Sunday, March 1, 2015
Hawk of the Highway
The Barred Owl is the most common bird we admit to the Kathryn G. Favre wildlife hospital.
Next in line is the Red-tail Hawk. We receive around a hundred per year. Of this number, the majority have been hit by cars. You may have seen the Red-tail Hawk hunting near a roadside, perched on fence posts and telephone poles. They use their excellent eyesight to find mice, rats and rabbits in the grassy areas near the road. These hunters are sometimes struck by vehicles as they swoop down to catch their prey.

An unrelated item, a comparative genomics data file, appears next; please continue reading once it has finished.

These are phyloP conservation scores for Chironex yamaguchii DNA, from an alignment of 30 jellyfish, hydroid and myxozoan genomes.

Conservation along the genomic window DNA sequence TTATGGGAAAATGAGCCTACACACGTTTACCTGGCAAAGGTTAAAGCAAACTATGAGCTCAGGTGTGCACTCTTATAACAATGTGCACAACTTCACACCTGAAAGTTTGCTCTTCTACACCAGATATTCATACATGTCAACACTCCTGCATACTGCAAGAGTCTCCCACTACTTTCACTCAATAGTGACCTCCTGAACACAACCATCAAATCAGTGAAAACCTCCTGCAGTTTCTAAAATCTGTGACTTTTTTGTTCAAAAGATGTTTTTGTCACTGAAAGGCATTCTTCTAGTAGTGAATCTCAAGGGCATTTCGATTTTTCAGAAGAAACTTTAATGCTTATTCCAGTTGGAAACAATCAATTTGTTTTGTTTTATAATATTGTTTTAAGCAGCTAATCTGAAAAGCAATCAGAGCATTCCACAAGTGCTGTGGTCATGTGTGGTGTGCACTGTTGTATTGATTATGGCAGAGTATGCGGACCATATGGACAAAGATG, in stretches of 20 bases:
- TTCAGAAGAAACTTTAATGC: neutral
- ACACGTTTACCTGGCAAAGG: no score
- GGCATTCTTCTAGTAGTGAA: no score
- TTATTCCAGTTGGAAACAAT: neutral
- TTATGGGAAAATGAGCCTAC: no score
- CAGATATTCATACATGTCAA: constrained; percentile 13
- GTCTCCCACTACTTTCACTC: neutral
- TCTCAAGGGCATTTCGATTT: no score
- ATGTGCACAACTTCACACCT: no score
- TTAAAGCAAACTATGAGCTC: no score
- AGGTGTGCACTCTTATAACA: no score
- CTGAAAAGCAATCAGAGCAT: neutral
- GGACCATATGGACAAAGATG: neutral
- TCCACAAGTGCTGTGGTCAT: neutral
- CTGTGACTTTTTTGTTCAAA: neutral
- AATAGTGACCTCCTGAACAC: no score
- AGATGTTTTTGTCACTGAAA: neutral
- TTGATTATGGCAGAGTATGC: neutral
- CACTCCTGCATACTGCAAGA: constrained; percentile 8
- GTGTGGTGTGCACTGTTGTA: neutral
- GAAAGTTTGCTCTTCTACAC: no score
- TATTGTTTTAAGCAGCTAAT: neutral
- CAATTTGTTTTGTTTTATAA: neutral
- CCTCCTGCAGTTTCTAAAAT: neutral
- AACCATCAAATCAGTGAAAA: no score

Volunteer veterinarian Dr. Stacey Schaeffer and Sanctuary Manager Joe Hoffmann examine a newly admitted hawk (photo: Pat McGrath)
Red-tail hawks are very common and they are very helpful to us. Many farmers have told me stories of Red-tail Hawks accompanying them as they drive their tractor or combine in their fields. As the tractor spooks the rodents out of the crops, the hawk captures them for its dinner and to feed its family.
Many people are unaware of the wild kingdom outside their car windows. Sometimes family, friends and I count hawks along the road just to make the time fly as we travel. It is good to realize there is more than just traffic out there.
Distracted driving was invented by bird watchers. It might not hurt if we were all more aware of our surroundings while driving, so we will not have an accident. We might just save ourselves, our world, and a few hawks along the way.
Submitted by Joe Hoffmann, WBS Sanctuary Manager